Victory on God’s Terms

I’ve just finished reading the biography of Rees Howells, a Welsh minister from the early 20th century.  It arrived in my mailbox months ago, tattered and disintegrating, held together by a rubber band.  A gift from a reader of this blog.

I don’t remember exactly why the woman said she sent it.  I tucked it on a shelf thinking I might get to it someday.  When a snowstorm iced us into the house indefinitely, the book jumped off the shelf into my hand and I began to read.

What a story.

The book narrates Rees Howells’ decision to say ‘yes’ to every leading from the Holy Spirit – no matter how difficult, unnerving, or humbling – and the amazing life journey that resulted.  One particular story captured my imagination.  It was the only story of (apparent) failure….

Howells had been praying for weeks for a woman in a nearby village who was dying.  It was the first time he’d ever prayed so passionately for God to save a life.  Suddenly, he felt in his spirit that she would be healed completely. He joyfully shared this news with her, and they were both confident of victory.  But then, to his great surprise, she died suddenly.  It was devastating for him.  How could God have promised life, and yet she died?

According to Howells, the Holy Spirit revealed to him that God had responded to his prayers by healing the woman’s body just before she died.   And the woman knew it.  “She was shaking hands vigorously and saying ‘goodbye’ [to friends and family] with such excitement, as if she was going on a wonderful adventure.”  She knew she’d been fully healed; she also knew that she was going to be with God.  It was complete victory, and she was exuberant.

But Howells’ wasn’t.  When he heard she’d died, he felt true spiritual distress.  Why, if she had regained her health, did the woman have to die?  What was God’s purpose in this outcome?

The Holy Spirit revealed that if the woman had lived, Howells would have been tempted to bask in the glory – as if he had saved her himself.  Everyone in the village had known about his prayer campaign.  He would’ve received the glory; not God.  But he hadn’t cured her.  He couldn’t.  Only God could.  And He did.

By curing her just before taking her to be with Him, God received the full measure of glory (in both the woman’s gratitude, and her demonstrated eagerness to be with Him), and Howells received the assurance that his prayers were powerful and effective.

The world just couldn’t see the victory.

When I read that story, I got a text-to-self jolt of adrenaline.  That epiphany feeling that told me God was showing me something important.  Victory sometimes looks like failure …. The world can’t see or understand it….  There is temptation to bask in the glory of a desired outcome….  A promise can come from God and be fulfilled, yet not save the life that was prayed for….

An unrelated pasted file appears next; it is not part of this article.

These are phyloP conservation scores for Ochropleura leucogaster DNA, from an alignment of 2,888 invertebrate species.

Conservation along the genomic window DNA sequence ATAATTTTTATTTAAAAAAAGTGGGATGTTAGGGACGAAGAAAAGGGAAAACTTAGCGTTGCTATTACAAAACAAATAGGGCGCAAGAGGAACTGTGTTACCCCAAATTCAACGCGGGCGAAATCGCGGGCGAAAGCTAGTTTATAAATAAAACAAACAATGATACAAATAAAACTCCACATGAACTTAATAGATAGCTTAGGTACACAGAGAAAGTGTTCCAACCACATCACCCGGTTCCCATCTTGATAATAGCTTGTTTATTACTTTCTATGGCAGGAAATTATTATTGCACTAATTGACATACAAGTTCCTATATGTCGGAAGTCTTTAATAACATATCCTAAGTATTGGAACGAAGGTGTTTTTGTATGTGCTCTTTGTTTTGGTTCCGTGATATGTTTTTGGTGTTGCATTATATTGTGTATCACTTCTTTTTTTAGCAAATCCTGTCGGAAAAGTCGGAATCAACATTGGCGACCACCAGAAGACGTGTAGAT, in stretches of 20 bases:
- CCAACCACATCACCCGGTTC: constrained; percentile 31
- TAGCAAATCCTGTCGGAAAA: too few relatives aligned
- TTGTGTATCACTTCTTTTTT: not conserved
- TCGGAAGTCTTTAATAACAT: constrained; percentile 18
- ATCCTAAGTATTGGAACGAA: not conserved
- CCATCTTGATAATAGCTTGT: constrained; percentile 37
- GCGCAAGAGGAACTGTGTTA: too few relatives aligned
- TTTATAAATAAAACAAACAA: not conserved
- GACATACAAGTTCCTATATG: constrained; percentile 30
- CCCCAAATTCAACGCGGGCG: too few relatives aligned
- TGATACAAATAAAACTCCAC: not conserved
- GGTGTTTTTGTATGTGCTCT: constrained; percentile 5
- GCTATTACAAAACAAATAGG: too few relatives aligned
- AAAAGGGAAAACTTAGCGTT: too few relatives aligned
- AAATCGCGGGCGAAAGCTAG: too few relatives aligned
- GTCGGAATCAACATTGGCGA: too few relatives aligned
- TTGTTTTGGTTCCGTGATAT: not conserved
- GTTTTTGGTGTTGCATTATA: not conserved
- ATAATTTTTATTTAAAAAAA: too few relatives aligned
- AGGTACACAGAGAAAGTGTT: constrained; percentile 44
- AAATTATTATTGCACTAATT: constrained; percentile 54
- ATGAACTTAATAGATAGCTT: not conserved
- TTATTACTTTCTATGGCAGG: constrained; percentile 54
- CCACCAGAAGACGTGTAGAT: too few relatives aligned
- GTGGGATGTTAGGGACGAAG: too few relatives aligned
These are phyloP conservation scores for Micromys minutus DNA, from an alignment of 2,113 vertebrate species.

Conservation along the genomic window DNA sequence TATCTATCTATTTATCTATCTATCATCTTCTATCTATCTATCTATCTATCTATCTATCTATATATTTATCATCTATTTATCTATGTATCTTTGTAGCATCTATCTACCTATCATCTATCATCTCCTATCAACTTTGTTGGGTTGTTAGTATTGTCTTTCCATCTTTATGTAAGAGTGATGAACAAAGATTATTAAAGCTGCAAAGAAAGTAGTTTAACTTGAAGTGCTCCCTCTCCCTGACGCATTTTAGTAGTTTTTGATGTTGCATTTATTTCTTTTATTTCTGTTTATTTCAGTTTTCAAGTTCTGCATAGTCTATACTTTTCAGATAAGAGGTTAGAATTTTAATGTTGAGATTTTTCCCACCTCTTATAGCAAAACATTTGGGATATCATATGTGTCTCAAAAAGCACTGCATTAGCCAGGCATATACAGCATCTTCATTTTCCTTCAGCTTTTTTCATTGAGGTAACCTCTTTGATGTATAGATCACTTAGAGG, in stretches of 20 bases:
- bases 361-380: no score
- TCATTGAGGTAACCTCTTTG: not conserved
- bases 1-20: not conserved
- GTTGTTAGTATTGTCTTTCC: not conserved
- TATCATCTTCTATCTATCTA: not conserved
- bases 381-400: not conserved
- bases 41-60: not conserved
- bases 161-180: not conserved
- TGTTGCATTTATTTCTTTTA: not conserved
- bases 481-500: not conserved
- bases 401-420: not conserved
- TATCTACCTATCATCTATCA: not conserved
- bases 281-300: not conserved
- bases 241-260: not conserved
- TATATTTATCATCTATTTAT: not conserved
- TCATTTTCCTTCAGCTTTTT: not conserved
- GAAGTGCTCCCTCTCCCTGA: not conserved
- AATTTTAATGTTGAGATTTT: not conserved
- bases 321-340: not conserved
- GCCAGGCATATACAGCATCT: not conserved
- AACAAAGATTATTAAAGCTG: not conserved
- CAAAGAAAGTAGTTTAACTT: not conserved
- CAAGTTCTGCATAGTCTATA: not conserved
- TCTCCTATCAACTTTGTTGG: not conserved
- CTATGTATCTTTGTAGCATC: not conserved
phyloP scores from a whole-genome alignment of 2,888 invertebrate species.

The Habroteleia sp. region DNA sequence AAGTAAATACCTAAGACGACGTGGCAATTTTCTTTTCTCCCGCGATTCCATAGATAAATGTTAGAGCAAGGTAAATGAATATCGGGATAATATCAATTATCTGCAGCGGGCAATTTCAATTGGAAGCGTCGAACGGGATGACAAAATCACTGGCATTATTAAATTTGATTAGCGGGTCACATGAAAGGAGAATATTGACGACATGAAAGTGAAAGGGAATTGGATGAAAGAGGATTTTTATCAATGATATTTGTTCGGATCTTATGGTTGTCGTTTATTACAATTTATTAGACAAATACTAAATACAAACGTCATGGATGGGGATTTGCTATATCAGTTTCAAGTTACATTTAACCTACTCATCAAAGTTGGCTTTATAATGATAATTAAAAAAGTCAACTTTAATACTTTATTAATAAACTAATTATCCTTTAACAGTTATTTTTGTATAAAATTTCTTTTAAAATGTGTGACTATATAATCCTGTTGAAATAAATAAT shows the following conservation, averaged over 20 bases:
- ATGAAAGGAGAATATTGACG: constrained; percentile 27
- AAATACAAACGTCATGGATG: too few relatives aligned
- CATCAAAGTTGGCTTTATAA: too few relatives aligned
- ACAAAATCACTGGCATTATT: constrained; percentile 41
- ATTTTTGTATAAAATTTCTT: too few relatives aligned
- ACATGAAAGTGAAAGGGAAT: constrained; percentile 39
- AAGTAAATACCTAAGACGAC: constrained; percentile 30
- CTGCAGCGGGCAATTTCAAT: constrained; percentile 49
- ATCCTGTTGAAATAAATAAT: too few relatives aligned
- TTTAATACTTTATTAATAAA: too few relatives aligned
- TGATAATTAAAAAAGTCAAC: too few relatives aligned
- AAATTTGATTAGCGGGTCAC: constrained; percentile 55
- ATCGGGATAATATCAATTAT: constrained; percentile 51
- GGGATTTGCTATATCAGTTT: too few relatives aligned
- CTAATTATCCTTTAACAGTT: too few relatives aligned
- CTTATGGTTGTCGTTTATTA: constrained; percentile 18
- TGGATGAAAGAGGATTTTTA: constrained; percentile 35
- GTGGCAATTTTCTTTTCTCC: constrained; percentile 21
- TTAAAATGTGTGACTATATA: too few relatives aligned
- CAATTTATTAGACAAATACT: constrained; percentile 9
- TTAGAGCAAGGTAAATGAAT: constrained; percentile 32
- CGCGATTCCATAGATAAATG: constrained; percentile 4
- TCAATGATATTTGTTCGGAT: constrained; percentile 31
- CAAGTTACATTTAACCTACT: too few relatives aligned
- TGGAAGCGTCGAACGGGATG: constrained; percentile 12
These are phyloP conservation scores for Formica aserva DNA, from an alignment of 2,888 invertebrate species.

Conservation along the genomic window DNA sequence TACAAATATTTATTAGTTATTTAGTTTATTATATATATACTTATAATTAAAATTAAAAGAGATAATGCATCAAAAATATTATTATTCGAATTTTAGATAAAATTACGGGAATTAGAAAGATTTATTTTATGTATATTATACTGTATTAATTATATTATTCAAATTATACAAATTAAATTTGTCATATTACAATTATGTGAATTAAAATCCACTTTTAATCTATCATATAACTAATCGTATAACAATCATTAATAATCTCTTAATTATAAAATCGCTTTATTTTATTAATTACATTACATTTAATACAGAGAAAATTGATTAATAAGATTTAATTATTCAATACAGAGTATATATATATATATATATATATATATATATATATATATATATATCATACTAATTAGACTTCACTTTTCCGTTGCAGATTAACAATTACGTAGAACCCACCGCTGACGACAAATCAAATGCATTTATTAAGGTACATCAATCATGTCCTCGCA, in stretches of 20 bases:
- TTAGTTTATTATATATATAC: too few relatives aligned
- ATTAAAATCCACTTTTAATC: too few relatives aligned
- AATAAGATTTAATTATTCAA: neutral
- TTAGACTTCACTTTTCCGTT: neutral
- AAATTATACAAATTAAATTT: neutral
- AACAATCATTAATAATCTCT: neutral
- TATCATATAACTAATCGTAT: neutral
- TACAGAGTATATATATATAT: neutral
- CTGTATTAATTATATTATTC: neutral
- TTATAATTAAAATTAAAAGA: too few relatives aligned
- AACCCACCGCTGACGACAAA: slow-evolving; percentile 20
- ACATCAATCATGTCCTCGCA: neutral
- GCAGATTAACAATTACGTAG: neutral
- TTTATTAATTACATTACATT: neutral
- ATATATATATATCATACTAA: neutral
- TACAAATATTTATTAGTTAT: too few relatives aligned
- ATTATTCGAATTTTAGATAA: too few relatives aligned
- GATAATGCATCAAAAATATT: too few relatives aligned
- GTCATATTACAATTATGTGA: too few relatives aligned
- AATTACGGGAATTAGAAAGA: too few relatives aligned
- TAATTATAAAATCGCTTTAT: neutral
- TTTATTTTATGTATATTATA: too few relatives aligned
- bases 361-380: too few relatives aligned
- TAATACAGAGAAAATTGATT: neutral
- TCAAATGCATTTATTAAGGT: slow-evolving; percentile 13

I realized that I had felt like Howells – as if God had made a promise to my spirit, and yet what I saw was not life, but death.  It happened with our twins – the first children we conceived after a long battle with infertility.

Like Howells, we’d shared the good news when we’d received God’s promise (in our case, in the form of two beating hearts).  And, like Howells, we’d assumed we knew exactly how the story would unfold:  good news would be followed by good health, and good health by long life.

At the time, we didn’t think much about giving God glory.  We were too caught up in the excitement, and the anticipation of something amazing.  Were we tempted to bask in the glory of bringing the first grandchildren into the world?  Maybe a little.  But we would’ve said at the time that that was harmless.

When their hearts stopped beating – first Baby A’s, and then several weeks later, Baby B’s – we were consumed with grief and a spiritual distress much like Howells’.  We had succeeded, and yet we had failed.  A vision of the future as a family had come from God and been fulfilled (to a point), and yet the lives that were prayed for had ended suddenly.

Like Howells, we could see the failure… but not the victory.  Until years later, when our two children were born.  Despite being 22 months apart, people often ask us, “Are they twins?”  I don’t think that’s a coincidence.  I think that is victory… on God’s timetable, and on God’s terms.

To God be the glory. 

 

 

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Filed under Control, Humility, Loss

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